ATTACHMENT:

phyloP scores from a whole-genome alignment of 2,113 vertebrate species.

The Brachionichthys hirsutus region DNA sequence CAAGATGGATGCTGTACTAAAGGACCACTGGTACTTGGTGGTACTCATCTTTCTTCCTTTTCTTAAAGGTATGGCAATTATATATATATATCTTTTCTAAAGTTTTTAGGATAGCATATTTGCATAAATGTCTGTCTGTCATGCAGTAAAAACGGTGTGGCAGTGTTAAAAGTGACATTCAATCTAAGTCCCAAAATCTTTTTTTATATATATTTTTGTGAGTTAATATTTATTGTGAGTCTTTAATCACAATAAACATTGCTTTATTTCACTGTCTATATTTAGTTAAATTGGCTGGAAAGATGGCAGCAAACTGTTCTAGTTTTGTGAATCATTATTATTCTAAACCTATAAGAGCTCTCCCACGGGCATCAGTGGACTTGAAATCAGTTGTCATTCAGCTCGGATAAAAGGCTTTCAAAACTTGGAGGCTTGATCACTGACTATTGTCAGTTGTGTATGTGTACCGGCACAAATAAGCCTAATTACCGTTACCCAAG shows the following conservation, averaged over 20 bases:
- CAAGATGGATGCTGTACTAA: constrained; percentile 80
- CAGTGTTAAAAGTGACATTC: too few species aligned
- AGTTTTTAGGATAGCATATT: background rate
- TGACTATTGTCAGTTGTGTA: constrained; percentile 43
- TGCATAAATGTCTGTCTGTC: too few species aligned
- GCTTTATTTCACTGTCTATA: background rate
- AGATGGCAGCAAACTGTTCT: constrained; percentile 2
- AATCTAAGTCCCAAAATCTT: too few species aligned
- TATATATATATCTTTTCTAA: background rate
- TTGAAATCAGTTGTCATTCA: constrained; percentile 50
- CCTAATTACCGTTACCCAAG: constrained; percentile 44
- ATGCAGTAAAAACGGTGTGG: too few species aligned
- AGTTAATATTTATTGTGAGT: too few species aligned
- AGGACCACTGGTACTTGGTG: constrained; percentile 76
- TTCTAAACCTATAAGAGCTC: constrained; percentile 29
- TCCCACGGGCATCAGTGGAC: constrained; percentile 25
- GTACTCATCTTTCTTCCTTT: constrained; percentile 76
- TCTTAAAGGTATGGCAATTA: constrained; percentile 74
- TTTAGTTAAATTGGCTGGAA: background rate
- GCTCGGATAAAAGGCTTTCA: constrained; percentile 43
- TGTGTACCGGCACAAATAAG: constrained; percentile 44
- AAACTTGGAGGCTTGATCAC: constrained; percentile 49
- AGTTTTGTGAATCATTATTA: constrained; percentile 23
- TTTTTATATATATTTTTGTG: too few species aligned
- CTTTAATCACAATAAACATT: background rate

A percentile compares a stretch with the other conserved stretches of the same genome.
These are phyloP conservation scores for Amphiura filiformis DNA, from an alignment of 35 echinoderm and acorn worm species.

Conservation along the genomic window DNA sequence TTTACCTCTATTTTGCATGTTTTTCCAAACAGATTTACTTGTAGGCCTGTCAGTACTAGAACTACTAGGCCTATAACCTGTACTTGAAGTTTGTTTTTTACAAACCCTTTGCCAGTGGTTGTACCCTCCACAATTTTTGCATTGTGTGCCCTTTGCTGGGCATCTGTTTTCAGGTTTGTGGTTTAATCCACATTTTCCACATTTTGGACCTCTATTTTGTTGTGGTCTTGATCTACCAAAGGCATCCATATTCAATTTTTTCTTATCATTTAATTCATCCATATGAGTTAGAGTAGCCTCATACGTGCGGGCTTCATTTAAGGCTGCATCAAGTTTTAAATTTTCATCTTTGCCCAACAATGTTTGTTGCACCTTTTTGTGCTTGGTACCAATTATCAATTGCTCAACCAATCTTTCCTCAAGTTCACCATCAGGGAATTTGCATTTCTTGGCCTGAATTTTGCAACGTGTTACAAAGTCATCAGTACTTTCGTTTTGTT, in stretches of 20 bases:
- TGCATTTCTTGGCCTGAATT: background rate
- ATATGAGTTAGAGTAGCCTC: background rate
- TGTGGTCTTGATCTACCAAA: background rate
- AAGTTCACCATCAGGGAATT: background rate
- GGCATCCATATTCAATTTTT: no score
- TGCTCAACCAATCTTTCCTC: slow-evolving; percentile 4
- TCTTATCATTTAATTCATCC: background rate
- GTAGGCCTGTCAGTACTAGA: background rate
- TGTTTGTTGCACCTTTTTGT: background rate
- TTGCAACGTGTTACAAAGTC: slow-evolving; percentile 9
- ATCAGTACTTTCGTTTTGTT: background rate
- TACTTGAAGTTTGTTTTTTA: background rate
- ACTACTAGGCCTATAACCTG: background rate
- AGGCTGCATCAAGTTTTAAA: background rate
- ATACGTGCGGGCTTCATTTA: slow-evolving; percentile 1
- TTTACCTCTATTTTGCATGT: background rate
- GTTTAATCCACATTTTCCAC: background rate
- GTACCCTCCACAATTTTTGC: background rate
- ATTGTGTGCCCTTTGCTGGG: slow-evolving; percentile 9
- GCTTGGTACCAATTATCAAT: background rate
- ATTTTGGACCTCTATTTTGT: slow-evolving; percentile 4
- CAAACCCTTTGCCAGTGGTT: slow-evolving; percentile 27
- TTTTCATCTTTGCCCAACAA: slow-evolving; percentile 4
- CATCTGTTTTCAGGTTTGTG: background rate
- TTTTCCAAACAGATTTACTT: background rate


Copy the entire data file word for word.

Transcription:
phyloP scores from a whole-genome alignment of 2,113 vertebrate species.

The Brachionichthys hirsutus region DNA sequence CAAGATGGATGCTGTACTAAAGGACCACTGGTACTTGGTGGTACTCATCTTTCTTCCTTTTCTTAAAGGTATGGCAATTATATATATATATCTTTTCTAAAGTTTTTAGGATAGCATATTTGCATAAATGTCTGTCTGTCATGCAGTAAAAACGGTGTGGCAGTGTTAAAAGTGACATTCAATCTAAGTCCCAAAATCTTTTTTTATATATATTTTTGTGAGTTAATATTTATTGTGAGTCTTTAATCACAATAAACATTGCTTTATTTCACTGTCTATATTTAGTTAAATTGGCTGGAAAGATGGCAGCAAACTGTTCTAGTTTTGTGAATCATTATTATTCTAAACCTATAAGAGCTCTCCCACGGGCATCAGTGGACTTGAAATCAGTTGTCATTCAGCTCGGATAAAAGGCTTTCAAAACTTGGAGGCTTGATCACTGACTATTGTCAGTTGTGTATGTGTACCGGCACAAATAAGCCTAATTACCGTTACCCAAG shows the following conservation, averaged over 20 bases:
- CAAGATGGATGCTGTACTAA: constrained; percentile 80
- CAGTGTTAAAAGTGACATTC: too few species aligned
- AGTTTTTAGGATAGCATATT: background rate
- TGACTATTGTCAGTTGTGTA: constrained; percentile 43
- TGCATAAATGTCTGTCTGTC: too few species aligned
- GCTTTATTTCACTGTCTATA: background rate
- AGATGGCAGCAAACTGTTCT: constrained; percentile 2
- AATCTAAGTCCCAAAATCTT: too few species aligned
- TATATATATATCTTTTCTAA: background rate
- TTGAAATCAGTTGTCATTCA: constrained; percentile 50
- CCTAATTACCGTTACCCAAG: constrained; percentile 44
- ATGCAGTAAAAACGGTGTGG: too few species aligned
- AGTTAATATTTATTGTGAGT: too few species aligned
- AGGACCACTGGTACTTGGTG: constrained; percentile 76
- TTCTAAACCTATAAGAGCTC: constrained; percentile 29
- TCCCACGGGCATCAGTGGAC: constrained; percentile 25
- GTACTCATCTTTCTTCCTTT: constrained; percentile 76
- TCTTAAAGGTATGGCAATTA: constrained; percentile 74
- TTTAGTTAAATTGGCTGGAA: background rate
- GCTCGGATAAAAGGCTTTCA: constrained; percentile 43
- TGTGTACCGGCACAAATAAG: constrained; percentile 44
- AAACTTGGAGGCTTGATCAC: constrained; percentile 49
- AGTTTTGTGAATCATTATTA: constrained; percentile 23
- TTTTTATATATATTTTTGTG: too few species aligned
- CTTTAATCACAATAAACATT: background rate

A percentile compares a stretch with the other conserved stretches of the same genome.
These are phyloP conservation scores for Amphiura filiformis DNA, from an alignment of 35 echinoderm and acorn worm species.

Conservation along the genomic window DNA sequence TTTACCTCTATTTTGCATGTTTTTCCAAACAGATTTACTTGTAGGCCTGTCAGTACTAGAACTACTAGGCCTATAACCTGTACTTGAAGTTTGTTTTTTACAAACCCTTTGCCAGTGGTTGTACCCTCCACAATTTTTGCATTGTGTGCCCTTTGCTGGGCATCTGTTTTCAGGTTTGTGGTTTAATCCACATTTTCCACATTTTGGACCTCTATTTTGTTGTGGTCTTGATCTACCAAAGGCATCCATATTCAATTTTTTCTTATCATTTAATTCATCCATATGAGTTAGAGTAGCCTCATACGTGCGGGCTTCATTTAAGGCTGCATCAAGTTTTAAATTTTCATCTTTGCCCAACAATGTTTGTTGCACCTTTTTGTGCTTGGTACCAATTATCAATTGCTCAACCAATCTTTCCTCAAGTTCACCATCAGGGAATTTGCATTTCTTGGCCTGAATTTTGCAACGTGTTACAAAGTCATCAGTACTTTCGTTTTGTT, in stretches of 20 bases:
- TGCATTTCTTGGCCTGAATT: background rate
- ATATGAGTTAGAGTAGCCTC: background rate
- TGTGGTCTTGATCTACCAAA: background rate
- AAGTTCACCATCAGGGAATT: background rate
- GGCATCCATATTCAATTTTT: no score
- TGCTCAACCAATCTTTCCTC: slow-evolving; percentile 4
- TCTTATCATTTAATTCATCC: background rate
- GTAGGCCTGTCAGTACTAGA: background rate
- TGTTTGTTGCACCTTTTTGT: background rate
- TTGCAACGTGTTACAAAGTC: slow-evolving; percentile 9
- ATCAGTACTTTCGTTTTGTT: background rate
- TACTTGAAGTTTGTTTTTTA: background rate
- ACTACTAGGCCTATAACCTG: background rate
- AGGCTGCATCAAGTTTTAAA: background rate
- ATACGTGCGGGCTTCATTTA: slow-evolving; percentile 1
- TTTACCTCTATTTTGCATGT: background rate
- GTTTAATCCACATTTTCCAC: background rate
- GTACCCTCCACAATTTTTGC: background rate
- ATTGTGTGCCCTTTGCTGGG: slow-evolving; percentile 9
- GCTTGGTACCAATTATCAAT: background rate
- ATTTTGGACCTCTATTTTGT: slow-evolving; percentile 4
- CAAACCCTTTGCCAGTGGTT: slow-evolving; percentile 27
- TTTTCATCTTTGCCCAACAA: slow-evolving; percentile 4
- CATCTGTTTTCAGGTTTGTG: background rate
- TTTTCCAAACAGATTTACTT: background rate